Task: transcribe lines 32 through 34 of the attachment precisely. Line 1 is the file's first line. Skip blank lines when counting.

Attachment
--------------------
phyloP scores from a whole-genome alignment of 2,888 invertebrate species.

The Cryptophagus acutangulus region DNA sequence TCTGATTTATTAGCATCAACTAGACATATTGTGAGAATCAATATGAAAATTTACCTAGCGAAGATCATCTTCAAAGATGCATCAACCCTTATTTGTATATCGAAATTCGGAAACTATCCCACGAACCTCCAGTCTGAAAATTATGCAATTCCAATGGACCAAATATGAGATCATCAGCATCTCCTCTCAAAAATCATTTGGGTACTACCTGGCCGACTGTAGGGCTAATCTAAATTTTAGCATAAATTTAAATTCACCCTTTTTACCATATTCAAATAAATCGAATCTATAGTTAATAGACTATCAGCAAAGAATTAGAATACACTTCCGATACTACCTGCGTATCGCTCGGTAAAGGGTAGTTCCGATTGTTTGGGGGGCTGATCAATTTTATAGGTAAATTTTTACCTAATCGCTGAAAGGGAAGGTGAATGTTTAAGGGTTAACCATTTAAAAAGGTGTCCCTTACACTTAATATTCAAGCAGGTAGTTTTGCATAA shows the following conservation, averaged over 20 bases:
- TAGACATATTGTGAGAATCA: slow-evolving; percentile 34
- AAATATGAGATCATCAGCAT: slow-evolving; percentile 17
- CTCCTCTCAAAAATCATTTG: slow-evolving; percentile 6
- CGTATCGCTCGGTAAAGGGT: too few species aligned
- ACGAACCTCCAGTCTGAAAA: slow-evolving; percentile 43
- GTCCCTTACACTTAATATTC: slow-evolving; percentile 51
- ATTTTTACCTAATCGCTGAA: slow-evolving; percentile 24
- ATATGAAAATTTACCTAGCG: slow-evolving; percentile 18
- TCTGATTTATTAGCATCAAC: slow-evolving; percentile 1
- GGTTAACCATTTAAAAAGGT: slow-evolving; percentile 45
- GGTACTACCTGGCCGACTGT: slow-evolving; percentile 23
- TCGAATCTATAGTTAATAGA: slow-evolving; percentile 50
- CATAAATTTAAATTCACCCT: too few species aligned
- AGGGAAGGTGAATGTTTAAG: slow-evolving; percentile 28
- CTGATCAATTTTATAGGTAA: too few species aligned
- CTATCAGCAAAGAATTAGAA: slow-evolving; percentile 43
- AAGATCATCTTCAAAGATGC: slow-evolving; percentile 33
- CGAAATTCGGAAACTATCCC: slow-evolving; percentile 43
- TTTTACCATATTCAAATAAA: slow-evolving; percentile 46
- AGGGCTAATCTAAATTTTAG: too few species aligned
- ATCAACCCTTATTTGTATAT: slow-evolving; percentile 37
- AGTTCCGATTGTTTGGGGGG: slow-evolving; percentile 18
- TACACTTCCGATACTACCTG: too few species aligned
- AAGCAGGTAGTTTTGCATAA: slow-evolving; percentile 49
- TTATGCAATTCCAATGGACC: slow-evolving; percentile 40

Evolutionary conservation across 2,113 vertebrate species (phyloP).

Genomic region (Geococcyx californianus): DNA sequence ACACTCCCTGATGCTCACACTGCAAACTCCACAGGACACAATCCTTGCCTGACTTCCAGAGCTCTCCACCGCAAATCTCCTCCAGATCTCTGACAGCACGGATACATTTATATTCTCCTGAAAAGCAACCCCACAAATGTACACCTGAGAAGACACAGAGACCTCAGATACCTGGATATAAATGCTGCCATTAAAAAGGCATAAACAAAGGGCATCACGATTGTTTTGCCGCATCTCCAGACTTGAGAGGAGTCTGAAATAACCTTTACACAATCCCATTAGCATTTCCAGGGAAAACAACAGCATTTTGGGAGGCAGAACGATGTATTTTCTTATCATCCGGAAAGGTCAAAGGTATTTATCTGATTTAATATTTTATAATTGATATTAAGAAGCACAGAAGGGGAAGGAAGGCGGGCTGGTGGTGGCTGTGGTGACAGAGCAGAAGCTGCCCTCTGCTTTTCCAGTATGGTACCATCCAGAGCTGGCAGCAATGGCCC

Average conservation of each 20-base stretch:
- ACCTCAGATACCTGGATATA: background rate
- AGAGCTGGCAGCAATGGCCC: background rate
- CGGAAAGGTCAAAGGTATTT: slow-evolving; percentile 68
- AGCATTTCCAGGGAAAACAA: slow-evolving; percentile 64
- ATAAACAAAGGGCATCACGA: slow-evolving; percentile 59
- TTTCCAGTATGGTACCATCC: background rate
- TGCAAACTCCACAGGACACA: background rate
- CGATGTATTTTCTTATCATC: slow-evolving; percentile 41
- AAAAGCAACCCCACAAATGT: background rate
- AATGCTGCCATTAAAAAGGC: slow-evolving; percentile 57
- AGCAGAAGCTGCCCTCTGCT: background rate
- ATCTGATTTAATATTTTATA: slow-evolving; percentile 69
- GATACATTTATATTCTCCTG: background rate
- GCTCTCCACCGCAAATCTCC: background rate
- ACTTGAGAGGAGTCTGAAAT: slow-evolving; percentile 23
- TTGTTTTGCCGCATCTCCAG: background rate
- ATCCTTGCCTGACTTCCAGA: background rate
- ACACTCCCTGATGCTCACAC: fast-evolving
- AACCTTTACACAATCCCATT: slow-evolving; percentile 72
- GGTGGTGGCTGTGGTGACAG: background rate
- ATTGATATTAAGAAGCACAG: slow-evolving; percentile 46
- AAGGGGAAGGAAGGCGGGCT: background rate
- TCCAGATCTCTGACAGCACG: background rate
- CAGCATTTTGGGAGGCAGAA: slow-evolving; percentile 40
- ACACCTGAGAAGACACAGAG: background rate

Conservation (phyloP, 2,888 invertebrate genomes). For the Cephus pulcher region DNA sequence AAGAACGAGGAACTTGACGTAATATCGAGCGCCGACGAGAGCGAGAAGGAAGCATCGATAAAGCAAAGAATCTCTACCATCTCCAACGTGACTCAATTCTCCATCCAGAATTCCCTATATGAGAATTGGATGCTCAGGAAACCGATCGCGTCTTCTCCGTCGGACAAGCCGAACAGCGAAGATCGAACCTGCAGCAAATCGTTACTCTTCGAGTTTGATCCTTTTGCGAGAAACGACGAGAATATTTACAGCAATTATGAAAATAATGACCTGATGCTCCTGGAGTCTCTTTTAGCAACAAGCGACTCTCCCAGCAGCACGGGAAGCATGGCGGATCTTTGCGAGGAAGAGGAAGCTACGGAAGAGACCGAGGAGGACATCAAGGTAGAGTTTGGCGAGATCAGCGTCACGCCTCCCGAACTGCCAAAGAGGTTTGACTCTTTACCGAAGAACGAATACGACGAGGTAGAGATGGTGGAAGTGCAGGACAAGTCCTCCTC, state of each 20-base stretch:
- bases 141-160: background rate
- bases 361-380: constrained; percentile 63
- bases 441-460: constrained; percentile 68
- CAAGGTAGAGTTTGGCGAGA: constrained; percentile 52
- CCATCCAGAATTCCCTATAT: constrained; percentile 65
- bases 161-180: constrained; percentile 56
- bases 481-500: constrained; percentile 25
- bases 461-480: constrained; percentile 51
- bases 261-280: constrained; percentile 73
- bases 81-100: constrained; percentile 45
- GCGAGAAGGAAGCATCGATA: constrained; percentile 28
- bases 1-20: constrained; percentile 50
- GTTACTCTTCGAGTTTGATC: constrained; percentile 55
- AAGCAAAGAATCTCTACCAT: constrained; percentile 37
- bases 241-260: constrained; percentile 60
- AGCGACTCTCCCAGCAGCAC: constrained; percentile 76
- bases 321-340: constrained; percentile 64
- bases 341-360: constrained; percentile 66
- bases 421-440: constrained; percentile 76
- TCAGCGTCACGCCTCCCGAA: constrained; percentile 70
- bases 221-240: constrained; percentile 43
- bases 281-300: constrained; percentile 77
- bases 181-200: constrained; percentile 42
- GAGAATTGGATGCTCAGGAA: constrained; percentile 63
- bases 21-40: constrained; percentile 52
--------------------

- AGAGCTGGCAGCAATGGCCC: background rate
- CGGAAAGGTCAAAGGTATTT: slow-evolving; percentile 68
- AGCATTTCCAGGGAAAACAA: slow-evolving; percentile 64